The key to not falling victim to the various predators online is to recognize their tricks. This gallery of screenshots contains many examples of how online con artists work. Take a good look at the items inside to better understand your enemy.
Every day, your email box will likely by inundated with spam and junk mail sent by con artists, phishers and identity thieves. Even some websites employ advertising that disguises itself as pop-up messages to trick the user into installing malware. Here is a small sampling of the type of security threats you may encounter online, and why they should be avoided.
There are so many things wrong with this message that it's amazing how anyone ever fell for such a thing. First off, how would someone at the so-called 'First Bank Nigeria' even get my email address? If you look at the body of the message, they never even address me by name. Furthermore, the sender's email address ends in .org, which is for non-profit entities. The subject of the message makes no sense, either. If you look at the body of the message, you'll see countless spelling and grammatical errors because this was sent by someone who obviously doesn't speak or write English as a first language. Errors like "nest of kin" and "there corps will not be carried to there countries" should make you laugh, but hopefully not entice you to respond to this type of scam. When you get messages like this, the best thing you can do is delete them. Never, under any circumstances, should you respond.
Restaurant Gift Cards
It's tempting as heck to think that all you need to do is take a survey to get $500 worth of Outback credit, and that giant close-up of the Blooming Onion makes it even more appealing. If you read the fine print, which is at the bottom of the site, you have to buy and/or sign-up for a variety of services before you get the card. This means getting new credit cards, starting a Netflix account, and so on. The amount of money and potential damage you could do to your credit rating isn't worth getting the gift card, plus you're handing over all your personal information to a site that is obviously trying to trick you. There's an old saying that 'there is no such thing as a free lunch' and you won't get free Outback just by taking some silly survey.
Buying prescription drugs without an actual prescription is dumb enough, but would you buy drugs from a company that sends out spam? Even if it wasn't all a scam, and it most likely is, would you want to put something in your body that came from somewhere outside the country, especially without a prescription? Emails like this come to my spam filter almost every day, and the name of the site is always different. If you need medication, then go see a doctor and do things right. Trying to circumvent doctors and laws is a good way to get yourself in a lot of trouble, or ripped off.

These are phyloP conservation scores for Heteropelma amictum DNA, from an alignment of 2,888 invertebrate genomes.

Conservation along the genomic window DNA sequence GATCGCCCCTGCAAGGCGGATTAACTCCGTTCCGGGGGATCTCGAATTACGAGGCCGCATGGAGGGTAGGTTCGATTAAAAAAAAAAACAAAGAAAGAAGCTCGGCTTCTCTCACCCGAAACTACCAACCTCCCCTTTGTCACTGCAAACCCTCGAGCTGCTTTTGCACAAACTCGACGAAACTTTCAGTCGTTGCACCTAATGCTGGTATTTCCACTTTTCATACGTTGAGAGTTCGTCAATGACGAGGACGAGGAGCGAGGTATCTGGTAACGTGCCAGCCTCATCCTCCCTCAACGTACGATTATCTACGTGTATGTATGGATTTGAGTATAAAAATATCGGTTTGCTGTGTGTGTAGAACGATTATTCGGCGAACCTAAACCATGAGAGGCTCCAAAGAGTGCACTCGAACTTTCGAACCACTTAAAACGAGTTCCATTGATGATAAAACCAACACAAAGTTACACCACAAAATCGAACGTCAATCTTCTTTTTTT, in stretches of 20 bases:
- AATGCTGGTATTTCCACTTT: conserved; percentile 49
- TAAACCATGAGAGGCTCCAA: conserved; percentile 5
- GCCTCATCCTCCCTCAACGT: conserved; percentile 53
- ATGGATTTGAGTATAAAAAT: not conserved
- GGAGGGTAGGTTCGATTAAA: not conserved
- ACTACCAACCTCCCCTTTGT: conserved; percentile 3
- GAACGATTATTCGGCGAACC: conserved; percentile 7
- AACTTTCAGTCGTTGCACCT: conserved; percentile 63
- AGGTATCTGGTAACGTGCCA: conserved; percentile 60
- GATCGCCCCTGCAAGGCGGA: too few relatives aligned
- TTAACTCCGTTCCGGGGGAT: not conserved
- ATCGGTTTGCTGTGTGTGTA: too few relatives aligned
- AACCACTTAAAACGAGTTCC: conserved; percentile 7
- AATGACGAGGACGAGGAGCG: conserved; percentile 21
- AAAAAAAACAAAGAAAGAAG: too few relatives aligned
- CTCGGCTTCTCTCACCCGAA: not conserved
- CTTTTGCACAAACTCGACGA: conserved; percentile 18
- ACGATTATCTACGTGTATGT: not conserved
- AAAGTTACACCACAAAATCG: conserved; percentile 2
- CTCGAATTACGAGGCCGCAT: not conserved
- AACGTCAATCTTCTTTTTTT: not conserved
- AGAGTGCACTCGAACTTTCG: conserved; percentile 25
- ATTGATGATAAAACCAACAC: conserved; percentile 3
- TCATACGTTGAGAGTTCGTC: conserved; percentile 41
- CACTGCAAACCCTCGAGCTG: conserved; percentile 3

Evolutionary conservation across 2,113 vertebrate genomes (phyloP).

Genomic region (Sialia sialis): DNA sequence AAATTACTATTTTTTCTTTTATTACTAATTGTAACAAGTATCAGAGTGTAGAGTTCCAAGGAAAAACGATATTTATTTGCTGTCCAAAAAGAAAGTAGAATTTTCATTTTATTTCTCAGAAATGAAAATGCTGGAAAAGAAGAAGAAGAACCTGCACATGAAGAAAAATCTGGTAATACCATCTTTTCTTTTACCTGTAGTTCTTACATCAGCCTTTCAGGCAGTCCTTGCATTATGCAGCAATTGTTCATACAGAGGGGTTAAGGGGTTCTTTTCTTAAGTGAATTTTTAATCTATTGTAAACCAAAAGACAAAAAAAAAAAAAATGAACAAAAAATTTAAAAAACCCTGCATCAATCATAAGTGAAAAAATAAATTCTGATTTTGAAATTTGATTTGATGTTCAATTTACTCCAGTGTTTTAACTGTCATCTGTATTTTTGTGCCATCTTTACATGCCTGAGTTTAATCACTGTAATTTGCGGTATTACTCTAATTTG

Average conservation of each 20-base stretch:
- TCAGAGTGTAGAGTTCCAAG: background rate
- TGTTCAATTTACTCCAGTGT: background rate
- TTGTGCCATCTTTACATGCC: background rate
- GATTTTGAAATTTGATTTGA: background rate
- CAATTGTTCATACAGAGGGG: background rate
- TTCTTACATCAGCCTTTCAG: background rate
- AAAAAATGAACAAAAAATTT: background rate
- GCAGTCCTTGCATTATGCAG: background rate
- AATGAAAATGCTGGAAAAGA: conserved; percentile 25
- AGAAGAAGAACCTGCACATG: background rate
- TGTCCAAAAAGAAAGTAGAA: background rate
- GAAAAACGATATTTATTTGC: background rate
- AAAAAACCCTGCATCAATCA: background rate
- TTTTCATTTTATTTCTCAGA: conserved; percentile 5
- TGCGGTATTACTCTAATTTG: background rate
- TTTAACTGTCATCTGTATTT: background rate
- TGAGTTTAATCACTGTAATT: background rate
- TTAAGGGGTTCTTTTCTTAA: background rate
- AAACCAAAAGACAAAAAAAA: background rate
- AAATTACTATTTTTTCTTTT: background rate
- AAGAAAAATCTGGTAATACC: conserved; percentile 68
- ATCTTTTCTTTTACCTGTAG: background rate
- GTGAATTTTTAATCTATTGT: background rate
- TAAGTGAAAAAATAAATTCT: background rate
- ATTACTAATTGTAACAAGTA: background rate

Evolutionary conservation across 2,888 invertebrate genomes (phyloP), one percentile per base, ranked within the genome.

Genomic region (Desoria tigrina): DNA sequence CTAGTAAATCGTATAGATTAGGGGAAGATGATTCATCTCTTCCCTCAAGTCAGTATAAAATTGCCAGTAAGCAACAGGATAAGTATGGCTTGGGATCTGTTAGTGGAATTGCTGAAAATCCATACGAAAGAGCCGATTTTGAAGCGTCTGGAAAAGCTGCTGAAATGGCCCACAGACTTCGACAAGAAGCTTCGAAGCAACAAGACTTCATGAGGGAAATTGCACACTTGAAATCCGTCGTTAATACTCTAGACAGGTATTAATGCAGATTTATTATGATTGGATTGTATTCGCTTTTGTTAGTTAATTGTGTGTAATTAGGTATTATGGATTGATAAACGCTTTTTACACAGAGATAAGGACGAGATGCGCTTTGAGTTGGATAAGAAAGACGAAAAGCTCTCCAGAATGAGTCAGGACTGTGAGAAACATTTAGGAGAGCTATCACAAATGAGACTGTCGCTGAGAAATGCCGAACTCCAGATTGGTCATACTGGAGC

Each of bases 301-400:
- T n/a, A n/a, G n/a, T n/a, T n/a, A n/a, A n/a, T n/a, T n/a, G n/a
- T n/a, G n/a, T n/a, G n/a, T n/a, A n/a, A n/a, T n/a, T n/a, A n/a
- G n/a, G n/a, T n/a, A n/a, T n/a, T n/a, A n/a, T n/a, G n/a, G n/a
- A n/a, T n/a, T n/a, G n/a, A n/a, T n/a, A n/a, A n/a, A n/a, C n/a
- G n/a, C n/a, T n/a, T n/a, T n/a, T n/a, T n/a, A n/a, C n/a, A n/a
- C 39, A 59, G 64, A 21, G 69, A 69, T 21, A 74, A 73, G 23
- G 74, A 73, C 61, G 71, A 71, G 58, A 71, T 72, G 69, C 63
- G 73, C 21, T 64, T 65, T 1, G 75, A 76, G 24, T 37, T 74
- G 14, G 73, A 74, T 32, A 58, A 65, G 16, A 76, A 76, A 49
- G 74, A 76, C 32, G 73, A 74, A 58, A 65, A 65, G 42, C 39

Who is Viewing Your Facebook Profile?
Most Facebook users have gotten wise to this one, though you still sometimes see some hapless friend click on one and spread the links. For example, I did a search on Facebook for 'viewing my profile' and hit the first link with thousands of 'likes'. That redirected me to the site whose screenshot you see here. It tries to force you into taking a bunch of surveys and providing all kinds of personal information so that whoever set up this site can score some referrals from you, but it will never actually show who has been viewing your profile. This scam has been around for years and, sadly, it still persists on the site.
Do you really think you can buy an Apple iPad for 95% off retail? Promises like that, where they are obviously too good to be true, ought to set off a warning bell. Furthermore, look at the sender's email address with the long name and seemingly random letters and numbers. Google Mail blocked this as spam and also blocked the images. It takes you to some kind of bid site that asks for a bunch of information for a chance to bid on something, so it's entirely misleading from the start. If you want an iPad, you'll have to pay full price like everyone else, otherwise you might get scammed with these false promises.
Used PC Games
Do not buy used PC games online. Why? Because if a PC game is "used" that usually means that it has already been installed using the included serial number, and it can't be installed again. Thanks to the overzealous copyright protections schemes employed by almost every major game publisher, most commercial PC games cannot be resold or traded after they have been installed. Be very careful of these 'deals' when shopping on sites like eBay and Craigslist, or anywhere that used games are sold, especially because you might not ever be able to get your money back.